The style guru, who suffered racist abuse growing up as a gay Muslim in Doncaster, has told in his new book that as a youngster he would have given 'anything to be white.’
He wrote: "When I was five, I remember thinking, 'God, I'd give anything to be white.
Tan, who is of Pakistani heritage, says he "worried constantly" that "bad things would happen" to him because of his skin in his new book, Naturally Tan.
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He says he now knows it is "beautiful".
Tan, a fashion expert on the hit Netflix show, which sees a group of gay men give makeovers to others, grew up in South Yorkshire but now lives in the USA.
He has previously spoken about his difficulties growing up gay and Muslim in Doncaster.
In the book he writes: "The importance of being pale is very bizarre. The people around me certainly didn't intend to pass on this belief, but I was aware of it and affected by it just the same.
"I had been so conditioned to think that if you were white, you were automatically more attractive."
As a 10-year-old, he revealed he stole his cousin's bleaching cream to lighten the colour of his skin.
He said: "I haven't had the balls to tell her I took it, because, since then, I've been ashamed of the fact that I succumbed to the pressure.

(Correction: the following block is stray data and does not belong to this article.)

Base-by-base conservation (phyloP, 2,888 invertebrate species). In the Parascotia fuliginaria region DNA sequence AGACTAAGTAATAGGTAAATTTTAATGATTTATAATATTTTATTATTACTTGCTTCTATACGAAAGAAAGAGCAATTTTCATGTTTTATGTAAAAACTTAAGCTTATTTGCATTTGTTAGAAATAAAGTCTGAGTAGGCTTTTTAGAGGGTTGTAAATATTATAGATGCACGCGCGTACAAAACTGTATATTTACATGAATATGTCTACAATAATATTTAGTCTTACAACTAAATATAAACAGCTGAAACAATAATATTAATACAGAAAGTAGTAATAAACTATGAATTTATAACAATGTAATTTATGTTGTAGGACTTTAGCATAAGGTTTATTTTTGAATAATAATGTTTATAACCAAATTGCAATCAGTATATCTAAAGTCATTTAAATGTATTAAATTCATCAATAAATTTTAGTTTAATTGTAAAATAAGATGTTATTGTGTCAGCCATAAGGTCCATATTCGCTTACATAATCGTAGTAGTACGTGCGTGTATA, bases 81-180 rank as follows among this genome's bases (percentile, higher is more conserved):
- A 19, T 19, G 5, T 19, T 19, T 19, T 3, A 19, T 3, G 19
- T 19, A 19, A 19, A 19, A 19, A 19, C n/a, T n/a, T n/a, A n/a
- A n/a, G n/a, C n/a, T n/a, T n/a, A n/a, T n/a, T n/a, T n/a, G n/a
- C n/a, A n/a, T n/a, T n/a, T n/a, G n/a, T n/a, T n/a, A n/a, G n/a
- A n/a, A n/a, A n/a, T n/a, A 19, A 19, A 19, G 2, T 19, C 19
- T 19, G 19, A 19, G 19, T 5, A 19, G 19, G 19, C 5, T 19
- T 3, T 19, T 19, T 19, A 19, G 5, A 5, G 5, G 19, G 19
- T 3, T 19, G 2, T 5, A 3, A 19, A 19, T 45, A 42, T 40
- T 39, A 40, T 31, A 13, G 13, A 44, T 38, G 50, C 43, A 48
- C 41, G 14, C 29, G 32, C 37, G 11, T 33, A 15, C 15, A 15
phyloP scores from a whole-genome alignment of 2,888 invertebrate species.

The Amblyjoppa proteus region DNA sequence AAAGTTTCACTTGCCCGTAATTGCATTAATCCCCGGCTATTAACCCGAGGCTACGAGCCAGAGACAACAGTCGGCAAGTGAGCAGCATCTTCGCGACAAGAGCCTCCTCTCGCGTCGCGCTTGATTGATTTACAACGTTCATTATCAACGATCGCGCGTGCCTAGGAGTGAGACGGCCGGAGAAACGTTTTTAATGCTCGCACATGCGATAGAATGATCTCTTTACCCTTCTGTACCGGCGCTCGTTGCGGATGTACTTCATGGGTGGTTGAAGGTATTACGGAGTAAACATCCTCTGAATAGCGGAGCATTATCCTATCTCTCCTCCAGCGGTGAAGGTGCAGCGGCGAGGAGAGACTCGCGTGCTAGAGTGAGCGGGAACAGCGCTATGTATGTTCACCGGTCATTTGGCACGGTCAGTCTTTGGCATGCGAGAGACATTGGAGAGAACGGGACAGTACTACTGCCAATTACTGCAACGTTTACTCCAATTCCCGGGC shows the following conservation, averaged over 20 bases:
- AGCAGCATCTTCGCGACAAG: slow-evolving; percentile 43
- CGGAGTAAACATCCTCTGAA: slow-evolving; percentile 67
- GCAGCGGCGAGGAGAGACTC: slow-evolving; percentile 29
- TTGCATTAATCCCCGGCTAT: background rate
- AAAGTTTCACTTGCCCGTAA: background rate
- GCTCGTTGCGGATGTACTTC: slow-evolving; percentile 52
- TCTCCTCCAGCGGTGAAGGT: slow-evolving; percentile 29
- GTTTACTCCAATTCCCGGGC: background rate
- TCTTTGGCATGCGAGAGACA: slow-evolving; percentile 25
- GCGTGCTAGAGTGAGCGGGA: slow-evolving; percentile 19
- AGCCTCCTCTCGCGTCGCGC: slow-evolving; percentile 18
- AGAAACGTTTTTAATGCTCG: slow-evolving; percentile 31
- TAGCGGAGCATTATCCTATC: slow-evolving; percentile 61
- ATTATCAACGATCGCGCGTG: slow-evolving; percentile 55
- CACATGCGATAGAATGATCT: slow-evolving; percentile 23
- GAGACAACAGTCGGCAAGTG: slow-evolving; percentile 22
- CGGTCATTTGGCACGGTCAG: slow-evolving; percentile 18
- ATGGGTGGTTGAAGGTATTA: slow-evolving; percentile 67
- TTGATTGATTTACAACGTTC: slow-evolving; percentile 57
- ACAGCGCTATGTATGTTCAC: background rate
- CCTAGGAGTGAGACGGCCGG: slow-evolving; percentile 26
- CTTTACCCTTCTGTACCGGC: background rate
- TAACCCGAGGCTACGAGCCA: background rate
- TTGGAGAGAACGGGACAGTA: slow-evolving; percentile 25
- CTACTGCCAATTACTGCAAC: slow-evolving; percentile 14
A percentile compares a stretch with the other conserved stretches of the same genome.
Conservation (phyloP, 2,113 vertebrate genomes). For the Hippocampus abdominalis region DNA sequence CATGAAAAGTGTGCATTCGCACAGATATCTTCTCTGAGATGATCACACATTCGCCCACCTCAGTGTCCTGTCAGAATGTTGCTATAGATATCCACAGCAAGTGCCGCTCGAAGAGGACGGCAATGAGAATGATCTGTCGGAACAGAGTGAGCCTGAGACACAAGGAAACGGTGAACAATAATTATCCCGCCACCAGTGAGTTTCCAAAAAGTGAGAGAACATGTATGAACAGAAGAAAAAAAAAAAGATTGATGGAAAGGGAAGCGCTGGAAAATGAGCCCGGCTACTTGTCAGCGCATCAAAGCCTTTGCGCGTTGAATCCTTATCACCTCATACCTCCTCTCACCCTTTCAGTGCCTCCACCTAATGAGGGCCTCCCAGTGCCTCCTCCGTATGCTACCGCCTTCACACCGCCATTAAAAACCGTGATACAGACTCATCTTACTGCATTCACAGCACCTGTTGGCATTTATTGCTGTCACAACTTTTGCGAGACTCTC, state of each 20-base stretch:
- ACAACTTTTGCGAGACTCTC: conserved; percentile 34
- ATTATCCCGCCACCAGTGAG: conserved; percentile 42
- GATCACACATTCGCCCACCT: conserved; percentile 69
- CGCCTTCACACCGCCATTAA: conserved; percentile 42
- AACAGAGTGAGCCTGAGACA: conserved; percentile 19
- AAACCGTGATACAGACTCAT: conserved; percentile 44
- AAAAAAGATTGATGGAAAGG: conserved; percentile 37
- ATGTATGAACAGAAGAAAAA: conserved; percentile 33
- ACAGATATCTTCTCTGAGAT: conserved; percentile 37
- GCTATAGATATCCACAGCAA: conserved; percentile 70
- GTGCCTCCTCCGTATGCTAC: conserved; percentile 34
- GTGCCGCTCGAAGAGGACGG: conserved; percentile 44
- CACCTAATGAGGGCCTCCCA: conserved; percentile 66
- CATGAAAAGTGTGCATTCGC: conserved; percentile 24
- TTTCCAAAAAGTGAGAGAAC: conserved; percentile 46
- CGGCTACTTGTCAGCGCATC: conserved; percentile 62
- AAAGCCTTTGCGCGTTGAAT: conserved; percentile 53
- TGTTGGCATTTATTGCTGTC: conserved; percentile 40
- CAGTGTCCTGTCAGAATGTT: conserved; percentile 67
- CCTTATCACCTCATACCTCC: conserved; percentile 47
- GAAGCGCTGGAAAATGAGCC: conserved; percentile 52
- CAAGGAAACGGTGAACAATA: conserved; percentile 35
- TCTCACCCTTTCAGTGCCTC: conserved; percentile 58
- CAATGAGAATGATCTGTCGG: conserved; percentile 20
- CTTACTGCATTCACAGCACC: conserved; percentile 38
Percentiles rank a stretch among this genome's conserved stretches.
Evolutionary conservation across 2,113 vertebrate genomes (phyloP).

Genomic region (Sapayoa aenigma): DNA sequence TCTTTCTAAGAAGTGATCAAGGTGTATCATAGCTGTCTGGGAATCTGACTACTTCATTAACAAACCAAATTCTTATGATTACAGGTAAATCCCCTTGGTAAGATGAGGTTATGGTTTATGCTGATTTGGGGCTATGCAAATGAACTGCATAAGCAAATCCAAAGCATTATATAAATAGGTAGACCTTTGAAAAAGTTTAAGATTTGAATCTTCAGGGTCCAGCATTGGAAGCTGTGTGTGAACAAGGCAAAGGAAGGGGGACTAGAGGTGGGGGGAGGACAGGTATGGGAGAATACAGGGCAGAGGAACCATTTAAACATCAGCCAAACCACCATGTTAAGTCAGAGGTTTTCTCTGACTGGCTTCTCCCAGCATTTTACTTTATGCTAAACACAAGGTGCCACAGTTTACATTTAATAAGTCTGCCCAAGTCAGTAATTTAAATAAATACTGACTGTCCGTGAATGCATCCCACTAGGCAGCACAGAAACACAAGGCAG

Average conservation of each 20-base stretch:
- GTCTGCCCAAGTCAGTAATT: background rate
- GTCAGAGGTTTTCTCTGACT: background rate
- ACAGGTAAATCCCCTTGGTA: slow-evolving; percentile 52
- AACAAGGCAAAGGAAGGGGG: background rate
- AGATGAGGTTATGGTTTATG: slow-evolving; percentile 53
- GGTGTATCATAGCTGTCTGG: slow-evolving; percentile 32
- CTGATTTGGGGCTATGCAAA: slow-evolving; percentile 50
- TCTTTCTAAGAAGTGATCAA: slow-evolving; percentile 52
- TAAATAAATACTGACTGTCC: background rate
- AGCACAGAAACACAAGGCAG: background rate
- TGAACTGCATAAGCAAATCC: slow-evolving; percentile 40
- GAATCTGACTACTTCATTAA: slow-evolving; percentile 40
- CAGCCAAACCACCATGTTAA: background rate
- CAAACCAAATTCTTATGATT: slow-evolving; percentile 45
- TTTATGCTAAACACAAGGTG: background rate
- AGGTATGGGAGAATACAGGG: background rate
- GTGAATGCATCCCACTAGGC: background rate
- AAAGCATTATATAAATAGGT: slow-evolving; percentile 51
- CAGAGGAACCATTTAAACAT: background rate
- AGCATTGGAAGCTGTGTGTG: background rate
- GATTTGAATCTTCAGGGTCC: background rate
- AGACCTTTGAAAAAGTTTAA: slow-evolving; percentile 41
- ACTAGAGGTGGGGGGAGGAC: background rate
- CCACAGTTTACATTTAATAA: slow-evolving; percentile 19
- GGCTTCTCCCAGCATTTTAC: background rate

"I kept the dirty little secret to myself. I'd only use it at night, before bed, when no-one else was going to catch me," he says, adding how painful the cream was to use.
But he says he is now proud of who he is and his skin colour.
"If you ask me what my favourite thing about my appearance is, I'll say my skin," he said.
"As a ten-year-old, I could never have imagined that you could find my skin colour beautiful, and I'm willing to bet most non-white people have thought the same thing."
A remake of 2003's Queer Eye for the Straight Guy, the show features the "Fab Five" as they give a makeover to someone who has been nominated by friends and family.
Tan, whose real name is Tanweer Wasim France, studied fashion at Doncaster College and then moved to Manchester before ultimately settling in London where he established himself in the fashion industry.
In 2008 he began working in the United States and he moved there in 2015.
He now lives in Salt Lake City, Utah and is married to his husband Rob.
Last year, the presenter told how he was subjected to racism and homophobia growing up in Doncaster - and finds it easier to live in the USA as a gay Muslim.
He told Vogue magazine: "I don't get called the same names as I did at home in the north of England. I would often get called a 'P***', and that's sickening in this day and age."